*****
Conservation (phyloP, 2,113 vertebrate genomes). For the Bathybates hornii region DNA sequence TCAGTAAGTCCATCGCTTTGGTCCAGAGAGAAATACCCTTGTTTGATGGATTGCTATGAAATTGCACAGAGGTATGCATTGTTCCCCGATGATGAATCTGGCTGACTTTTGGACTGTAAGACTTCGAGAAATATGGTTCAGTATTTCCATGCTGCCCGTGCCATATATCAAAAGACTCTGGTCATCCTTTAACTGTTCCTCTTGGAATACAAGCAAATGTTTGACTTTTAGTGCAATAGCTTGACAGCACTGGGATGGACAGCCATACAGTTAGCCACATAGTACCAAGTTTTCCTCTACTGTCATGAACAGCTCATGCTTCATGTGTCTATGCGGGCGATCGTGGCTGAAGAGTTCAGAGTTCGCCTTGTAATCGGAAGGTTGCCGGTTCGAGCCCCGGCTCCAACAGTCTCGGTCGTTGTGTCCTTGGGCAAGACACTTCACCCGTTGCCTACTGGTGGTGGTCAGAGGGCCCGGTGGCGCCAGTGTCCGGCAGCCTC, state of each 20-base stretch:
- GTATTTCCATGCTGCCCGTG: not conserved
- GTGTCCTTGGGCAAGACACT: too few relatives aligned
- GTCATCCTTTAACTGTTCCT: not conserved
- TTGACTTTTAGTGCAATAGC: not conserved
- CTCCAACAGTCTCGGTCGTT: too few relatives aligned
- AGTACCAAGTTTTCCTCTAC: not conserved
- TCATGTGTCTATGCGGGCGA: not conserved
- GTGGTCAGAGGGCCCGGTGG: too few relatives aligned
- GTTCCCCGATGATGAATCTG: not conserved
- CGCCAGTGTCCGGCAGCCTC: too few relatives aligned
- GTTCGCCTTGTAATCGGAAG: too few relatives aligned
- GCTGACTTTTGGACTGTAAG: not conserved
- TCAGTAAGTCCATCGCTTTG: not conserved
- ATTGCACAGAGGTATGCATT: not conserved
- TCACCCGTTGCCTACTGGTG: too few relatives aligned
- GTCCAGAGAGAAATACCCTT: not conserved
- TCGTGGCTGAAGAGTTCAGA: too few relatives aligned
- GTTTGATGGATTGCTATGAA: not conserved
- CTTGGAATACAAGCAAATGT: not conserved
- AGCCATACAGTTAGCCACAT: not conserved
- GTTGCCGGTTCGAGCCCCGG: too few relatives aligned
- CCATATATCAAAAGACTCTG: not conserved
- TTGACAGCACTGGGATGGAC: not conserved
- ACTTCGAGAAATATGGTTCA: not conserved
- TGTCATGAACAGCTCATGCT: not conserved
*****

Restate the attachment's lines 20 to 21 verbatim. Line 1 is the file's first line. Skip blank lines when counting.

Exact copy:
- CTTGGAATACAAGCAAATGT: not conserved
- AGCCATACAGTTAGCCACAT: not conserved